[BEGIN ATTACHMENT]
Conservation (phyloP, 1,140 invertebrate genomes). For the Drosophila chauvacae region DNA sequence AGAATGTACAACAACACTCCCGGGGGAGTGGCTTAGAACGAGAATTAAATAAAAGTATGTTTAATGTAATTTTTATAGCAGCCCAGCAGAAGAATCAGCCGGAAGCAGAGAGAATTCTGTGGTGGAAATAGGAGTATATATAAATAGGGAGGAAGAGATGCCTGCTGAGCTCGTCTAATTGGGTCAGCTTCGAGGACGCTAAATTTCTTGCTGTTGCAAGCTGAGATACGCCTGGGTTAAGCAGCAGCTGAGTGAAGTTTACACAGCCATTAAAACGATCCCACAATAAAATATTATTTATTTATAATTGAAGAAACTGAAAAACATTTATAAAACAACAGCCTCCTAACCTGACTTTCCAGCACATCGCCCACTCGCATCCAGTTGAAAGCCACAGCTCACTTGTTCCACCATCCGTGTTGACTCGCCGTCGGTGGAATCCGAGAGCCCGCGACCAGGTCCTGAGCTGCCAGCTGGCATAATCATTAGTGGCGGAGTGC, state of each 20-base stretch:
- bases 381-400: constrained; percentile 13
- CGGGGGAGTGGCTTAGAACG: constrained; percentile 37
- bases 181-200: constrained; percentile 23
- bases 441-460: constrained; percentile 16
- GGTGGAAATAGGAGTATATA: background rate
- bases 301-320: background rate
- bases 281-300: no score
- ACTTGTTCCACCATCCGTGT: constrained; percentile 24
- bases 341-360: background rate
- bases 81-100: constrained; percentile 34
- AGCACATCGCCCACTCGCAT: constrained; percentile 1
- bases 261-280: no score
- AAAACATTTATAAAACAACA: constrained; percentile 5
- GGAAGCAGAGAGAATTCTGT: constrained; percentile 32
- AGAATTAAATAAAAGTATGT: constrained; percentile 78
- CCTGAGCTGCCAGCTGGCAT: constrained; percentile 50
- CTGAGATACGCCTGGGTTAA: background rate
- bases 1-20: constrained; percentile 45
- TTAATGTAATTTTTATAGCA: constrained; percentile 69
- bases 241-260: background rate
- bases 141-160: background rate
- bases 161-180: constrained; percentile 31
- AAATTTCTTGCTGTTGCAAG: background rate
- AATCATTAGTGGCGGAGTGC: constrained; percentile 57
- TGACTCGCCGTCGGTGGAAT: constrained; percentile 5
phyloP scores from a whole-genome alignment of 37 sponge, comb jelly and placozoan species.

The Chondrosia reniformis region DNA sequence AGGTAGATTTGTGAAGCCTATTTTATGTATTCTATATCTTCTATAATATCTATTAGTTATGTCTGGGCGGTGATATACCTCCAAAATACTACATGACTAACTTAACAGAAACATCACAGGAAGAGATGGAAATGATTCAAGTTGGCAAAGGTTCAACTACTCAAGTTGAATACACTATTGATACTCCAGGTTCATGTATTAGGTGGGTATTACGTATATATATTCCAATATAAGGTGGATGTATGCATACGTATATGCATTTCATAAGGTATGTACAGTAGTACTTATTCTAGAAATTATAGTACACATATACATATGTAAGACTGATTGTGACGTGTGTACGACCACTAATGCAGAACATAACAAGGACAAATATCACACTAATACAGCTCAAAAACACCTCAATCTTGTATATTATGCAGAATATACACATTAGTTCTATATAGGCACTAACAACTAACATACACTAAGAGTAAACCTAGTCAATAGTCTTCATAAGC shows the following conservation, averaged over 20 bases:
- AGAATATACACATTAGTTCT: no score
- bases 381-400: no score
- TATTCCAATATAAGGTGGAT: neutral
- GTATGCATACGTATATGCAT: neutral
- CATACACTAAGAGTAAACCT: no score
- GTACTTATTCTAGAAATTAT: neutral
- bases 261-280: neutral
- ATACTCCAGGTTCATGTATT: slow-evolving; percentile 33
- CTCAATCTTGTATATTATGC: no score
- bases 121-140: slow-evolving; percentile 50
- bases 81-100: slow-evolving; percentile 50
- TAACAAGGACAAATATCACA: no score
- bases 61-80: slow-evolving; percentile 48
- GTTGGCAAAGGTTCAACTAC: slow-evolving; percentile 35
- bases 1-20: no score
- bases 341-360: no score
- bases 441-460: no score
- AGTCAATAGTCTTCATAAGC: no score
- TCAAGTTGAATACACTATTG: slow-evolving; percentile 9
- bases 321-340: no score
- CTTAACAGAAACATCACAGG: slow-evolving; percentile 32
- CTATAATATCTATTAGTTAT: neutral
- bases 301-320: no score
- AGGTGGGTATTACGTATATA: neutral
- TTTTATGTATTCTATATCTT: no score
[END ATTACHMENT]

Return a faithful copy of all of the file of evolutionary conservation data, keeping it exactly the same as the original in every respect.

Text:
Conservation (phyloP, 1,140 invertebrate genomes). For the Drosophila chauvacae region DNA sequence AGAATGTACAACAACACTCCCGGGGGAGTGGCTTAGAACGAGAATTAAATAAAAGTATGTTTAATGTAATTTTTATAGCAGCCCAGCAGAAGAATCAGCCGGAAGCAGAGAGAATTCTGTGGTGGAAATAGGAGTATATATAAATAGGGAGGAAGAGATGCCTGCTGAGCTCGTCTAATTGGGTCAGCTTCGAGGACGCTAAATTTCTTGCTGTTGCAAGCTGAGATACGCCTGGGTTAAGCAGCAGCTGAGTGAAGTTTACACAGCCATTAAAACGATCCCACAATAAAATATTATTTATTTATAATTGAAGAAACTGAAAAACATTTATAAAACAACAGCCTCCTAACCTGACTTTCCAGCACATCGCCCACTCGCATCCAGTTGAAAGCCACAGCTCACTTGTTCCACCATCCGTGTTGACTCGCCGTCGGTGGAATCCGAGAGCCCGCGACCAGGTCCTGAGCTGCCAGCTGGCATAATCATTAGTGGCGGAGTGC, state of each 20-base stretch:
- bases 381-400: constrained; percentile 13
- CGGGGGAGTGGCTTAGAACG: constrained; percentile 37
- bases 181-200: constrained; percentile 23
- bases 441-460: constrained; percentile 16
- GGTGGAAATAGGAGTATATA: background rate
- bases 301-320: background rate
- bases 281-300: no score
- ACTTGTTCCACCATCCGTGT: constrained; percentile 24
- bases 341-360: background rate
- bases 81-100: constrained; percentile 34
- AGCACATCGCCCACTCGCAT: constrained; percentile 1
- bases 261-280: no score
- AAAACATTTATAAAACAACA: constrained; percentile 5
- GGAAGCAGAGAGAATTCTGT: constrained; percentile 32
- AGAATTAAATAAAAGTATGT: constrained; percentile 78
- CCTGAGCTGCCAGCTGGCAT: constrained; percentile 50
- CTGAGATACGCCTGGGTTAA: background rate
- bases 1-20: constrained; percentile 45
- TTAATGTAATTTTTATAGCA: constrained; percentile 69
- bases 241-260: background rate
- bases 141-160: background rate
- bases 161-180: constrained; percentile 31
- AAATTTCTTGCTGTTGCAAG: background rate
- AATCATTAGTGGCGGAGTGC: constrained; percentile 57
- TGACTCGCCGTCGGTGGAAT: constrained; percentile 5
phyloP scores from a whole-genome alignment of 37 sponge, comb jelly and placozoan species.

The Chondrosia reniformis region DNA sequence AGGTAGATTTGTGAAGCCTATTTTATGTATTCTATATCTTCTATAATATCTATTAGTTATGTCTGGGCGGTGATATACCTCCAAAATACTACATGACTAACTTAACAGAAACATCACAGGAAGAGATGGAAATGATTCAAGTTGGCAAAGGTTCAACTACTCAAGTTGAATACACTATTGATACTCCAGGTTCATGTATTAGGTGGGTATTACGTATATATATTCCAATATAAGGTGGATGTATGCATACGTATATGCATTTCATAAGGTATGTACAGTAGTACTTATTCTAGAAATTATAGTACACATATACATATGTAAGACTGATTGTGACGTGTGTACGACCACTAATGCAGAACATAACAAGGACAAATATCACACTAATACAGCTCAAAAACACCTCAATCTTGTATATTATGCAGAATATACACATTAGTTCTATATAGGCACTAACAACTAACATACACTAAGAGTAAACCTAGTCAATAGTCTTCATAAGC shows the following conservation, averaged over 20 bases:
- AGAATATACACATTAGTTCT: no score
- bases 381-400: no score
- TATTCCAATATAAGGTGGAT: neutral
- GTATGCATACGTATATGCAT: neutral
- CATACACTAAGAGTAAACCT: no score
- GTACTTATTCTAGAAATTAT: neutral
- bases 261-280: neutral
- ATACTCCAGGTTCATGTATT: slow-evolving; percentile 33
- CTCAATCTTGTATATTATGC: no score
- bases 121-140: slow-evolving; percentile 50
- bases 81-100: slow-evolving; percentile 50
- TAACAAGGACAAATATCACA: no score
- bases 61-80: slow-evolving; percentile 48
- GTTGGCAAAGGTTCAACTAC: slow-evolving; percentile 35
- bases 1-20: no score
- bases 341-360: no score
- bases 441-460: no score
- AGTCAATAGTCTTCATAAGC: no score
- TCAAGTTGAATACACTATTG: slow-evolving; percentile 9
- bases 321-340: no score
- CTTAACAGAAACATCACAGG: slow-evolving; percentile 32
- CTATAATATCTATTAGTTAT: neutral
- bases 301-320: no score
- AGGTGGGTATTACGTATATA: neutral
- TTTTATGTATTCTATATCTT: no score